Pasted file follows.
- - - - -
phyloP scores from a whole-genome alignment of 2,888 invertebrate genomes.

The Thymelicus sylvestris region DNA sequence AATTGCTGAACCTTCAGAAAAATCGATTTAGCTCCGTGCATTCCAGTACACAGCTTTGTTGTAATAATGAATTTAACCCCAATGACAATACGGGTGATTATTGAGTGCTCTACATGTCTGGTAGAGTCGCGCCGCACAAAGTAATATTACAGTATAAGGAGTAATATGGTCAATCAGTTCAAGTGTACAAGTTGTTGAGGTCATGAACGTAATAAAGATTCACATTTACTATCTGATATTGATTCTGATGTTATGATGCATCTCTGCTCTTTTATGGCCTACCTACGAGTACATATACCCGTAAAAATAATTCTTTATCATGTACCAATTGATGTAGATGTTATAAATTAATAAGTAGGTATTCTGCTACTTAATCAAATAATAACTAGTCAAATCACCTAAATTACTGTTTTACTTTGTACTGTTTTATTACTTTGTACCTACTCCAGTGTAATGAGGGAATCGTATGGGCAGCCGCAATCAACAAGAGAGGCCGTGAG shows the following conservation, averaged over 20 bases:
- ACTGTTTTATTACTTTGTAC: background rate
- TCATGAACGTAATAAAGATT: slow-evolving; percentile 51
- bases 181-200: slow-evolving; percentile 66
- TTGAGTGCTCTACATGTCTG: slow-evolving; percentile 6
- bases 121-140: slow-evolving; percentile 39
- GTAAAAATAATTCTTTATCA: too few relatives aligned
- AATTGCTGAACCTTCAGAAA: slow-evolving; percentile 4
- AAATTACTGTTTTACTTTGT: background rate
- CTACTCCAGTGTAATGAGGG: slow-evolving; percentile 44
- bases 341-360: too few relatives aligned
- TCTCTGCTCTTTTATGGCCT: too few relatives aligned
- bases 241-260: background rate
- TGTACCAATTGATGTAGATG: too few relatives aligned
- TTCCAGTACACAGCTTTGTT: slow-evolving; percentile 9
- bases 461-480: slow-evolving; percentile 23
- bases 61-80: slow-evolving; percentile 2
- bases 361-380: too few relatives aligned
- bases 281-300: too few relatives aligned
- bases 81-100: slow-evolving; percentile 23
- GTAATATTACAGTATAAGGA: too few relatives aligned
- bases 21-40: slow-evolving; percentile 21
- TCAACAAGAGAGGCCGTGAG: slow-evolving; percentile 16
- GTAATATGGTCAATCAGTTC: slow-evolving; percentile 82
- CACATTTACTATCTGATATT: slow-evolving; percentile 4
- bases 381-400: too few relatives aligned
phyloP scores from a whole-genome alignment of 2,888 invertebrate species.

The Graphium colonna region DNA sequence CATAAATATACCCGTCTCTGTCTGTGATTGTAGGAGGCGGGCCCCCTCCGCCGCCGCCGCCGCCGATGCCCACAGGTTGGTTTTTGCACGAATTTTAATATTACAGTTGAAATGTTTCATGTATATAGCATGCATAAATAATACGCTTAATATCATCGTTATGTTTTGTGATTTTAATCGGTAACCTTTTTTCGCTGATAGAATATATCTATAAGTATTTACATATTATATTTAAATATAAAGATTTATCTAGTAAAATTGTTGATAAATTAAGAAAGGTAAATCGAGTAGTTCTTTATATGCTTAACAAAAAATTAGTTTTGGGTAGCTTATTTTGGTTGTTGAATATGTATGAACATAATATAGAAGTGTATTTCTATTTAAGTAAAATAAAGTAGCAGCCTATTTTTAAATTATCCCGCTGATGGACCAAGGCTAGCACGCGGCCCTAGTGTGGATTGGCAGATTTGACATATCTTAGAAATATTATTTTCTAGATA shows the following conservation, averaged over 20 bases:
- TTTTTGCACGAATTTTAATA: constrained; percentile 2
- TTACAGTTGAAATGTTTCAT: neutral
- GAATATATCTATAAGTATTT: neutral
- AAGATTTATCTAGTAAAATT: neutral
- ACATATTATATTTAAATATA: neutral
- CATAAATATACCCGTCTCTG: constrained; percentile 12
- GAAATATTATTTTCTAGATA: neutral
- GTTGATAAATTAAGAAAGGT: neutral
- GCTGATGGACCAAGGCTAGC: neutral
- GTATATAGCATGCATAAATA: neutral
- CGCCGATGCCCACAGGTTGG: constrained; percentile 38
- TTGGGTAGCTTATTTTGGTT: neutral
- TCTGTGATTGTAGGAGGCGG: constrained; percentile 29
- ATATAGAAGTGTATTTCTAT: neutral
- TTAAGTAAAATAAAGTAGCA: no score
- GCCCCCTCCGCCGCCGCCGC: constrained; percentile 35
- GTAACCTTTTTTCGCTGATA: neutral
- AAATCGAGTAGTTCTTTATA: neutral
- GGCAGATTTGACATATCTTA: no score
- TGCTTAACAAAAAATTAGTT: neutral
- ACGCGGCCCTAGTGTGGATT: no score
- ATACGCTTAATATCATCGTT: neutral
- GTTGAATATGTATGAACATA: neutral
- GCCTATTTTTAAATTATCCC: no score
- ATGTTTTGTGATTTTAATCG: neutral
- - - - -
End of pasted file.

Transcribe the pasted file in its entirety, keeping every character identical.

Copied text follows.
phyloP scores from a whole-genome alignment of 2,888 invertebrate genomes.

The Thymelicus sylvestris region DNA sequence AATTGCTGAACCTTCAGAAAAATCGATTTAGCTCCGTGCATTCCAGTACACAGCTTTGTTGTAATAATGAATTTAACCCCAATGACAATACGGGTGATTATTGAGTGCTCTACATGTCTGGTAGAGTCGCGCCGCACAAAGTAATATTACAGTATAAGGAGTAATATGGTCAATCAGTTCAAGTGTACAAGTTGTTGAGGTCATGAACGTAATAAAGATTCACATTTACTATCTGATATTGATTCTGATGTTATGATGCATCTCTGCTCTTTTATGGCCTACCTACGAGTACATATACCCGTAAAAATAATTCTTTATCATGTACCAATTGATGTAGATGTTATAAATTAATAAGTAGGTATTCTGCTACTTAATCAAATAATAACTAGTCAAATCACCTAAATTACTGTTTTACTTTGTACTGTTTTATTACTTTGTACCTACTCCAGTGTAATGAGGGAATCGTATGGGCAGCCGCAATCAACAAGAGAGGCCGTGAG shows the following conservation, averaged over 20 bases:
- ACTGTTTTATTACTTTGTAC: background rate
- TCATGAACGTAATAAAGATT: slow-evolving; percentile 51
- bases 181-200: slow-evolving; percentile 66
- TTGAGTGCTCTACATGTCTG: slow-evolving; percentile 6
- bases 121-140: slow-evolving; percentile 39
- GTAAAAATAATTCTTTATCA: too few relatives aligned
- AATTGCTGAACCTTCAGAAA: slow-evolving; percentile 4
- AAATTACTGTTTTACTTTGT: background rate
- CTACTCCAGTGTAATGAGGG: slow-evolving; percentile 44
- bases 341-360: too few relatives aligned
- TCTCTGCTCTTTTATGGCCT: too few relatives aligned
- bases 241-260: background rate
- TGTACCAATTGATGTAGATG: too few relatives aligned
- TTCCAGTACACAGCTTTGTT: slow-evolving; percentile 9
- bases 461-480: slow-evolving; percentile 23
- bases 61-80: slow-evolving; percentile 2
- bases 361-380: too few relatives aligned
- bases 281-300: too few relatives aligned
- bases 81-100: slow-evolving; percentile 23
- GTAATATTACAGTATAAGGA: too few relatives aligned
- bases 21-40: slow-evolving; percentile 21
- TCAACAAGAGAGGCCGTGAG: slow-evolving; percentile 16
- GTAATATGGTCAATCAGTTC: slow-evolving; percentile 82
- CACATTTACTATCTGATATT: slow-evolving; percentile 4
- bases 381-400: too few relatives aligned
phyloP scores from a whole-genome alignment of 2,888 invertebrate species.

The Graphium colonna region DNA sequence CATAAATATACCCGTCTCTGTCTGTGATTGTAGGAGGCGGGCCCCCTCCGCCGCCGCCGCCGCCGATGCCCACAGGTTGGTTTTTGCACGAATTTTAATATTACAGTTGAAATGTTTCATGTATATAGCATGCATAAATAATACGCTTAATATCATCGTTATGTTTTGTGATTTTAATCGGTAACCTTTTTTCGCTGATAGAATATATCTATAAGTATTTACATATTATATTTAAATATAAAGATTTATCTAGTAAAATTGTTGATAAATTAAGAAAGGTAAATCGAGTAGTTCTTTATATGCTTAACAAAAAATTAGTTTTGGGTAGCTTATTTTGGTTGTTGAATATGTATGAACATAATATAGAAGTGTATTTCTATTTAAGTAAAATAAAGTAGCAGCCTATTTTTAAATTATCCCGCTGATGGACCAAGGCTAGCACGCGGCCCTAGTGTGGATTGGCAGATTTGACATATCTTAGAAATATTATTTTCTAGATA shows the following conservation, averaged over 20 bases:
- TTTTTGCACGAATTTTAATA: constrained; percentile 2
- TTACAGTTGAAATGTTTCAT: neutral
- GAATATATCTATAAGTATTT: neutral
- AAGATTTATCTAGTAAAATT: neutral
- ACATATTATATTTAAATATA: neutral
- CATAAATATACCCGTCTCTG: constrained; percentile 12
- GAAATATTATTTTCTAGATA: neutral
- GTTGATAAATTAAGAAAGGT: neutral
- GCTGATGGACCAAGGCTAGC: neutral
- GTATATAGCATGCATAAATA: neutral
- CGCCGATGCCCACAGGTTGG: constrained; percentile 38
- TTGGGTAGCTTATTTTGGTT: neutral
- TCTGTGATTGTAGGAGGCGG: constrained; percentile 29
- ATATAGAAGTGTATTTCTAT: neutral
- TTAAGTAAAATAAAGTAGCA: no score
- GCCCCCTCCGCCGCCGCCGC: constrained; percentile 35
- GTAACCTTTTTTCGCTGATA: neutral
- AAATCGAGTAGTTCTTTATA: neutral
- GGCAGATTTGACATATCTTA: no score
- TGCTTAACAAAAAATTAGTT: neutral
- ACGCGGCCCTAGTGTGGATT: no score
- ATACGCTTAATATCATCGTT: neutral
- GTTGAATATGTATGAACATA: neutral
- GCCTATTTTTAAATTATCCC: no score
- ATGTTTTGTGATTTTAATCG: neutral